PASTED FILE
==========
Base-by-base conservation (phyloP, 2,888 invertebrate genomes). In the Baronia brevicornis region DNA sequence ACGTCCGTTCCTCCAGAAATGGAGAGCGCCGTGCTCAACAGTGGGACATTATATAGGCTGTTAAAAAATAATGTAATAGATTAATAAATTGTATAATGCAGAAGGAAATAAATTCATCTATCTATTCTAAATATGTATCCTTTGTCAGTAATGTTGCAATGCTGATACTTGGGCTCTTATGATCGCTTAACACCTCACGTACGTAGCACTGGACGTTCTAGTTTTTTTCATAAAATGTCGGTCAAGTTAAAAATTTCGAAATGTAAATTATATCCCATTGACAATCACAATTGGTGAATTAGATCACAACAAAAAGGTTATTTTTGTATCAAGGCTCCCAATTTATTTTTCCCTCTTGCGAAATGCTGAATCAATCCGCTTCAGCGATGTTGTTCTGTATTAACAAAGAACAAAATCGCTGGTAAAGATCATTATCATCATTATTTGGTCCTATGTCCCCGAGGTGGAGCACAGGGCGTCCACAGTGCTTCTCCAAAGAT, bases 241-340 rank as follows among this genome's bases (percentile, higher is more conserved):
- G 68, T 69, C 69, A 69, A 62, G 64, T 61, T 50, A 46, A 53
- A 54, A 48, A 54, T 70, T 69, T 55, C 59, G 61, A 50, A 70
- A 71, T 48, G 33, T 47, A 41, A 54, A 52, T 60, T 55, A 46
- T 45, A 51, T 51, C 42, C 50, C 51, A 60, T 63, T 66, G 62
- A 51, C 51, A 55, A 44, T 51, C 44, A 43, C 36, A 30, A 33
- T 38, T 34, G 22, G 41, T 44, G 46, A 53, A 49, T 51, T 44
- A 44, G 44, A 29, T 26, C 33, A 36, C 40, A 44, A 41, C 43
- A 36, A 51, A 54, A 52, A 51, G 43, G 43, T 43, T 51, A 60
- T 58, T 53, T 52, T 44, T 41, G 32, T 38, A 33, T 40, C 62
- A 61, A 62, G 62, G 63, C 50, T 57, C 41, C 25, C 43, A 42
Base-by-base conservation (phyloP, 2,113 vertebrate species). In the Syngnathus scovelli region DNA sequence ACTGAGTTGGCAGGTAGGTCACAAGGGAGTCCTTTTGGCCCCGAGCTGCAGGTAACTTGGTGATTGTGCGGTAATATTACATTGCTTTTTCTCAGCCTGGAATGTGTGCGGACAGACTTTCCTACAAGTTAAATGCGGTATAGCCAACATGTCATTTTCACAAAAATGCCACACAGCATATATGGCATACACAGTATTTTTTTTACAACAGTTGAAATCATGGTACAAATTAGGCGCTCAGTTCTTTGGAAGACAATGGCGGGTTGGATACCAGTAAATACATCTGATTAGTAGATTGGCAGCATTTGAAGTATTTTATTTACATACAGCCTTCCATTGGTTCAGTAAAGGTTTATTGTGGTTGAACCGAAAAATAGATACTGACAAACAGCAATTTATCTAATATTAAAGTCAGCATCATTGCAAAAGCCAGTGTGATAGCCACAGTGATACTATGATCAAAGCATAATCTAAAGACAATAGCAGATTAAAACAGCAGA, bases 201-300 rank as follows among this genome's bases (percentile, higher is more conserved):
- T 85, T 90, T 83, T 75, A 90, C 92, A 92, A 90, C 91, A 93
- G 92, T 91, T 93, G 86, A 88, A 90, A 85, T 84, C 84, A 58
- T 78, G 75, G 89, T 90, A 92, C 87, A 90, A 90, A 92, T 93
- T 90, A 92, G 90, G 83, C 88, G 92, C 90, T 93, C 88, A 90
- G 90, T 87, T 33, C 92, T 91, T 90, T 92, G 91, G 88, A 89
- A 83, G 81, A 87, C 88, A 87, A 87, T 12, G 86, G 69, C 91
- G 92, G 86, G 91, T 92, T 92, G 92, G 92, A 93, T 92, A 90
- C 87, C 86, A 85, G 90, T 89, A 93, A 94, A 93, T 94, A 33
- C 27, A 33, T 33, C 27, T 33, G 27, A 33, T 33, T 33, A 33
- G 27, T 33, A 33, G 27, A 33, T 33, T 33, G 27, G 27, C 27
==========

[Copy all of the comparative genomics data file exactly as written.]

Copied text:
Base-by-base conservation (phyloP, 2,888 invertebrate genomes). In the Baronia brevicornis region DNA sequence ACGTCCGTTCCTCCAGAAATGGAGAGCGCCGTGCTCAACAGTGGGACATTATATAGGCTGTTAAAAAATAATGTAATAGATTAATAAATTGTATAATGCAGAAGGAAATAAATTCATCTATCTATTCTAAATATGTATCCTTTGTCAGTAATGTTGCAATGCTGATACTTGGGCTCTTATGATCGCTTAACACCTCACGTACGTAGCACTGGACGTTCTAGTTTTTTTCATAAAATGTCGGTCAAGTTAAAAATTTCGAAATGTAAATTATATCCCATTGACAATCACAATTGGTGAATTAGATCACAACAAAAAGGTTATTTTTGTATCAAGGCTCCCAATTTATTTTTCCCTCTTGCGAAATGCTGAATCAATCCGCTTCAGCGATGTTGTTCTGTATTAACAAAGAACAAAATCGCTGGTAAAGATCATTATCATCATTATTTGGTCCTATGTCCCCGAGGTGGAGCACAGGGCGTCCACAGTGCTTCTCCAAAGAT, bases 241-340 rank as follows among this genome's bases (percentile, higher is more conserved):
- G 68, T 69, C 69, A 69, A 62, G 64, T 61, T 50, A 46, A 53
- A 54, A 48, A 54, T 70, T 69, T 55, C 59, G 61, A 50, A 70
- A 71, T 48, G 33, T 47, A 41, A 54, A 52, T 60, T 55, A 46
- T 45, A 51, T 51, C 42, C 50, C 51, A 60, T 63, T 66, G 62
- A 51, C 51, A 55, A 44, T 51, C 44, A 43, C 36, A 30, A 33
- T 38, T 34, G 22, G 41, T 44, G 46, A 53, A 49, T 51, T 44
- A 44, G 44, A 29, T 26, C 33, A 36, C 40, A 44, A 41, C 43
- A 36, A 51, A 54, A 52, A 51, G 43, G 43, T 43, T 51, A 60
- T 58, T 53, T 52, T 44, T 41, G 32, T 38, A 33, T 40, C 62
- A 61, A 62, G 62, G 63, C 50, T 57, C 41, C 25, C 43, A 42
Base-by-base conservation (phyloP, 2,113 vertebrate species). In the Syngnathus scovelli region DNA sequence ACTGAGTTGGCAGGTAGGTCACAAGGGAGTCCTTTTGGCCCCGAGCTGCAGGTAACTTGGTGATTGTGCGGTAATATTACATTGCTTTTTCTCAGCCTGGAATGTGTGCGGACAGACTTTCCTACAAGTTAAATGCGGTATAGCCAACATGTCATTTTCACAAAAATGCCACACAGCATATATGGCATACACAGTATTTTTTTTACAACAGTTGAAATCATGGTACAAATTAGGCGCTCAGTTCTTTGGAAGACAATGGCGGGTTGGATACCAGTAAATACATCTGATTAGTAGATTGGCAGCATTTGAAGTATTTTATTTACATACAGCCTTCCATTGGTTCAGTAAAGGTTTATTGTGGTTGAACCGAAAAATAGATACTGACAAACAGCAATTTATCTAATATTAAAGTCAGCATCATTGCAAAAGCCAGTGTGATAGCCACAGTGATACTATGATCAAAGCATAATCTAAAGACAATAGCAGATTAAAACAGCAGA, bases 201-300 rank as follows among this genome's bases (percentile, higher is more conserved):
- T 85, T 90, T 83, T 75, A 90, C 92, A 92, A 90, C 91, A 93
- G 92, T 91, T 93, G 86, A 88, A 90, A 85, T 84, C 84, A 58
- T 78, G 75, G 89, T 90, A 92, C 87, A 90, A 90, A 92, T 93
- T 90, A 92, G 90, G 83, C 88, G 92, C 90, T 93, C 88, A 90
- G 90, T 87, T 33, C 92, T 91, T 90, T 92, G 91, G 88, A 89
- A 83, G 81, A 87, C 88, A 87, A 87, T 12, G 86, G 69, C 91
- G 92, G 86, G 91, T 92, T 92, G 92, G 92, A 93, T 92, A 90
- C 87, C 86, A 85, G 90, T 89, A 93, A 94, A 93, T 94, A 33
- C 27, A 33, T 33, C 27, T 33, G 27, A 33, T 33, T 33, A 33
- G 27, T 33, A 33, G 27, A 33, T 33, T 33, G 27, G 27, C 27